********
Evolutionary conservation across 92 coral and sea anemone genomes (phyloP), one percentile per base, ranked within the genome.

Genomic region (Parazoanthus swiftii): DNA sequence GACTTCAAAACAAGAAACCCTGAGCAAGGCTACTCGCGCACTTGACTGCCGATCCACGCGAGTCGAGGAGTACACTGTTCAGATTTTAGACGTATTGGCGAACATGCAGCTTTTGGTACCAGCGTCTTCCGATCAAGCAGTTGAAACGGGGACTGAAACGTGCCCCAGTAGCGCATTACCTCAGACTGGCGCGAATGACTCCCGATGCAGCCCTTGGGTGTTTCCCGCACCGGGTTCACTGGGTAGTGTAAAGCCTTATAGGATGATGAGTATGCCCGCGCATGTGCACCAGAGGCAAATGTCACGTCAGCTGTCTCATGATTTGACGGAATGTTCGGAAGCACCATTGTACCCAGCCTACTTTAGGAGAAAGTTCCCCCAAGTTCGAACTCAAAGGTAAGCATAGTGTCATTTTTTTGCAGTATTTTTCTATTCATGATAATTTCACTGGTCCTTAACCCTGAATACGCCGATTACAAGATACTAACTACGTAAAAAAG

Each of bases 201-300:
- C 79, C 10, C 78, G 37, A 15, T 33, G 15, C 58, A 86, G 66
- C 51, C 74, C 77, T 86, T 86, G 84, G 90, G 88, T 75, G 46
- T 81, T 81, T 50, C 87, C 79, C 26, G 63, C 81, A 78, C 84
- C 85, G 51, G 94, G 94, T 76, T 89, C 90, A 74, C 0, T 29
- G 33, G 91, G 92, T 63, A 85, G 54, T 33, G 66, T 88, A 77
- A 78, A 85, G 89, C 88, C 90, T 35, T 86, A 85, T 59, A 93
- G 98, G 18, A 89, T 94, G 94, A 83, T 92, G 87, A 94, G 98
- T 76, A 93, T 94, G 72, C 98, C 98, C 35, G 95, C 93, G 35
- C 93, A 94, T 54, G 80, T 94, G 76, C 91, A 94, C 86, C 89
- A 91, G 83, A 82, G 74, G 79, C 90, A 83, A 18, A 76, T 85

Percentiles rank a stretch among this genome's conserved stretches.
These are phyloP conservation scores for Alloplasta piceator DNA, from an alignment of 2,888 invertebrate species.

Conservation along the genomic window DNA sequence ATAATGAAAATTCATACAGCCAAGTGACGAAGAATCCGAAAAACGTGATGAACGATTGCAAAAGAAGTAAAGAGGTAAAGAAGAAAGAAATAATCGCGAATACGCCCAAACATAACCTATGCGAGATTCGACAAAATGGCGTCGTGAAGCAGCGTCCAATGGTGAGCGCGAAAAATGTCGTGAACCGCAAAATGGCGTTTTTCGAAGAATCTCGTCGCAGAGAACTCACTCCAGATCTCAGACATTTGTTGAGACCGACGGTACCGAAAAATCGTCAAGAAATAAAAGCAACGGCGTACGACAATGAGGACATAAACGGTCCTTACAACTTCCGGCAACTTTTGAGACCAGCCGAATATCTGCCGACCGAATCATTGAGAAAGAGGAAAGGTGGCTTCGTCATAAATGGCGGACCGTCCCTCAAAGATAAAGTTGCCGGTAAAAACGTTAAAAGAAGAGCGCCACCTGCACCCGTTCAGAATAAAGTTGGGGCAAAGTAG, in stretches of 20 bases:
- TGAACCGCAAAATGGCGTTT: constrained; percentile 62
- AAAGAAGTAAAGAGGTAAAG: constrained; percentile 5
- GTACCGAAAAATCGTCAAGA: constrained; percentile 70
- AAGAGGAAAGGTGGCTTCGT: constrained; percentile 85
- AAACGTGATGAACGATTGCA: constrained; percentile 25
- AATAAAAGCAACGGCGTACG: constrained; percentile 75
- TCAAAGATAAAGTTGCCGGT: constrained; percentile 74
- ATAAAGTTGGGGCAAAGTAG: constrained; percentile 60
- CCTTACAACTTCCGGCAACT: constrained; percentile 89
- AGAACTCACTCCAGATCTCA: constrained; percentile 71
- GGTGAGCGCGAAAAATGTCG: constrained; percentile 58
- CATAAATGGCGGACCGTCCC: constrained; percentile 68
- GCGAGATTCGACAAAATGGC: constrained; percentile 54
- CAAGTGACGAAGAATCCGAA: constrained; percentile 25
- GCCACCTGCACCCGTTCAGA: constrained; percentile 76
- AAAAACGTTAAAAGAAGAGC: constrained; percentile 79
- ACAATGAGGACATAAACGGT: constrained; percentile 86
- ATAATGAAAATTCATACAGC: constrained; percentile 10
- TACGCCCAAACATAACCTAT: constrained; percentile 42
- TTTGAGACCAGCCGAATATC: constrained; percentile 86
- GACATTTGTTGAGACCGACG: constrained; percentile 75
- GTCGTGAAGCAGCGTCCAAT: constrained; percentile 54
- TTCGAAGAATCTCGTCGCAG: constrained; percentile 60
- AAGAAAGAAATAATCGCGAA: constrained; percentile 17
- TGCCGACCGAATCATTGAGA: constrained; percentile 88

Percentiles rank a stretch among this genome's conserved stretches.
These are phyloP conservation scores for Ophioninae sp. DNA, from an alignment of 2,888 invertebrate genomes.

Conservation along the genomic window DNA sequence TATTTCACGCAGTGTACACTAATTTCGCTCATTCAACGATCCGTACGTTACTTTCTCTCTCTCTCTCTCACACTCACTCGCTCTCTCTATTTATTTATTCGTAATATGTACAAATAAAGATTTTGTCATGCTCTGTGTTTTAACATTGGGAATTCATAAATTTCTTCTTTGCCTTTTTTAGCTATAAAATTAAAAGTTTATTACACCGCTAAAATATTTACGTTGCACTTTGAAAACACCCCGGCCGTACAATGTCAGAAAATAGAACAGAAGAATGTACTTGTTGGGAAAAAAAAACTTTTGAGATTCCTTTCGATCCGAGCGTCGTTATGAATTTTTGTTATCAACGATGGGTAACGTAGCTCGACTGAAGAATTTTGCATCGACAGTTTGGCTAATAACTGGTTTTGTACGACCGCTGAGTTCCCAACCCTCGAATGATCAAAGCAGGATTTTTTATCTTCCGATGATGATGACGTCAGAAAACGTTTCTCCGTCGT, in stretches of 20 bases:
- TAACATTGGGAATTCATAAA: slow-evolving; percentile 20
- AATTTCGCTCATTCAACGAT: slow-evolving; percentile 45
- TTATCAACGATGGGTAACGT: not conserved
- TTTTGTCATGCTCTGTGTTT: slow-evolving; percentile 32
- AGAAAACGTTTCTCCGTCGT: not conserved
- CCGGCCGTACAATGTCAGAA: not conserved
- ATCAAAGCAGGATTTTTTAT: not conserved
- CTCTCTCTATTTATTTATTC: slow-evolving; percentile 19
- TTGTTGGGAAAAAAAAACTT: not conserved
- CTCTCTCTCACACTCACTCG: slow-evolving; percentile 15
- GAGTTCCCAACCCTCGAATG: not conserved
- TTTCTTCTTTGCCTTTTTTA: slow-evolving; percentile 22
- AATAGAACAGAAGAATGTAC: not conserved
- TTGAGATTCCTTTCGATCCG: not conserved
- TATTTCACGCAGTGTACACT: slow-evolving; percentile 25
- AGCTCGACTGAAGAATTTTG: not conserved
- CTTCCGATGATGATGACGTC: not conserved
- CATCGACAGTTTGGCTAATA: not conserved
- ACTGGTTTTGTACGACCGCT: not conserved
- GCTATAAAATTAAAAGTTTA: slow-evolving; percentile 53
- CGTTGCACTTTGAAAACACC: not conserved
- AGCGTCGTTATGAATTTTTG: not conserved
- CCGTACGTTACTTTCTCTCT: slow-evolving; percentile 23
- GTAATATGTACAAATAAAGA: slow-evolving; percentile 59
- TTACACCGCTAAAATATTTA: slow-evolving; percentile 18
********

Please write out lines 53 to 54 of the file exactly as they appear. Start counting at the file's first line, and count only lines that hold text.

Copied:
- TTGTTGGGAAAAAAAAACTT: not conserved
- CTCTCTCTCACACTCACTCG: slow-evolving; percentile 15